By Conleth Nnorom
The aspiration of people of Benue South District (the Idoma people) to govern the state since its creation has always been a failed dream. But undeterred, they have continue to file out to persuade on their Tiv brothers to allow them have a shot at the number seat. Will that jinx be broken this time or will it continue to be a mirage? Our correspondent Uche Nnorom examines the issues in this piece.
Contestants for the governorship race in Benue State have continued to intensify their campaigns ahead of primaries slated to hold in October 2014.
At the moment, they seem to have taken their campaigns to the doorsteps of the delegates who would decide their fates on the battlefield.
There are over 30 contestants for the cherished and plum governorship seat of the state. The roll call include, Dr. Samuel Ortom, Minister of State, Trade and Investment, Chief Steven Lawani, incumbent deputy governor of the state, Hon. Terhemba Tarzoor, erstwhile Speaker of the State Assembly, Hon. Hingah Biam, former permanent secretary Bureau for Internal Affairs, Hon. Sam Ode, former minister of State, Niger Delta, Hon.. Emmanuel Jime, member of House of Representative for Guma/Makurdi constituency, Hon. Akange Audu, retired permanent secretary, Bureau for Internal affairs, Hon. Dave Iorhemba, former Speaker of the State Assembly, Hon. Ada Chenge Managing Director, Lower River Basin Authority, Hon. Harris Paul Ogbole, erstwhile board member of the Economic and Financial Crimes Commission, EFCC,
Others are: Hon. Tivulumum Nyitse, erstwhile Permanent Secretary, Government House, Barr. Alex Adum, former Commissioner for Justice, Hon. Mike Aondoakaa, erstwhile Minster and Chief Justice of Nigeria, Hon. Terhemba Shija, one time commissioner for Information, Hon. Peter Chieshe, Dr. Mathias Oyigeya, erstwhile Medical Director, Federal Medical Center, Makurdi, Hon. Andy Uwuokwu, retired permanent secretary, Pensions Board, Dr. Eugene Aliegba erstwhile commissioner for Housing amongst several others.
One paramount issue that has continued to agitate the minds of the Benue populace is zoning of the governorship position. This has generated a lot of discourse in the political atmosphere of the state.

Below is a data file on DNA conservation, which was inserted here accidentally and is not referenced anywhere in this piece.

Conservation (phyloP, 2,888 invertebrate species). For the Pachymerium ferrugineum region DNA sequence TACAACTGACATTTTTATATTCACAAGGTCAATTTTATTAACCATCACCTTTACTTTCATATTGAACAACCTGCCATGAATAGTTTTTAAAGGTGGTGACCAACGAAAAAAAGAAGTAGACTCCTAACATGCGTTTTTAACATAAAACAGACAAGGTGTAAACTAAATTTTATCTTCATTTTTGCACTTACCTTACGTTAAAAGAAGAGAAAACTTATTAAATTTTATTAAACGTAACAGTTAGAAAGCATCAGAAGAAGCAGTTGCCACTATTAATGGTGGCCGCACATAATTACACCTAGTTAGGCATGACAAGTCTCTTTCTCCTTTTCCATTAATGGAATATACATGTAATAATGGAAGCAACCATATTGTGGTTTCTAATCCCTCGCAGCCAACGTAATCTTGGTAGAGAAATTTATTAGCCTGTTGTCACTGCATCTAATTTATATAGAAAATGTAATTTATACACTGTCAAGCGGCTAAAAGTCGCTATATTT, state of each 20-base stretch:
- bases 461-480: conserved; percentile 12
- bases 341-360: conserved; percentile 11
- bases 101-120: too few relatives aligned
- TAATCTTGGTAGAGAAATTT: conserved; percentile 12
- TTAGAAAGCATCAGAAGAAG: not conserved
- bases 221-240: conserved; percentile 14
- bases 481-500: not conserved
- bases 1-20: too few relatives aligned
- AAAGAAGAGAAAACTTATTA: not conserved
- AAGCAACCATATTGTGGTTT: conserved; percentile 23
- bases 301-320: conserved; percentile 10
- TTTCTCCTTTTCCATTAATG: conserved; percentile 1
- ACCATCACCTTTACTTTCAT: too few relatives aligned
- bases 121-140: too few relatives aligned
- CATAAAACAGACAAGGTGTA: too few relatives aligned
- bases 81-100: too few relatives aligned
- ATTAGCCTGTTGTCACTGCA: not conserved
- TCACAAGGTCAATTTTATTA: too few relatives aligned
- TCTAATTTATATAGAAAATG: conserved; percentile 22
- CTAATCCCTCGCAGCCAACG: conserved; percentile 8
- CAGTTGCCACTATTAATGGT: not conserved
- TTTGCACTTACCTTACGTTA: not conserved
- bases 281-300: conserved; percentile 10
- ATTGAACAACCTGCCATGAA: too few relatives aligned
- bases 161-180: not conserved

The Minda people who occupy the lower part of zone B comprising Makurdi, Guma, Gwer and Gwer West local government areas of the state are strongly laying claim that the seat should be zoned to them arguing that amongst the Tiv, they have never had a shot at it.
It could be recalled that Governor Gabriel Suswam at an occasion where he received report from the committee set up to investigate the remote and immediate cause of the Fulani invasion in the state, declared support for Minda governorship. He alluded that the area had been confronted with several unwarranted attacks by the Fulani marauders that led to wanton destruction of lives and property and so, should be handed the governorship seat to repair the damage done by the attacks. While the Minda people rejoiced at the comment made by the governor, it did not go down well with the remaining zones A and C.
The latter has since the creation of Benue in 1976, suffered marginalization in piloting the affairs of the state having to continually play the second fiddle. The Idoma nation that make up zone C have had to contend with this age long marginalization because of their minority status. All their efforts in the past to govern the state have remained futile. They have bore this burden like a camel laden with heavy load and unable to move. Their dream to rule the state one day look glimmer and slimmer by the day, the Tiv who are in the majority having 14 local government areas to just 9 by the Idomas have continued to trample on them.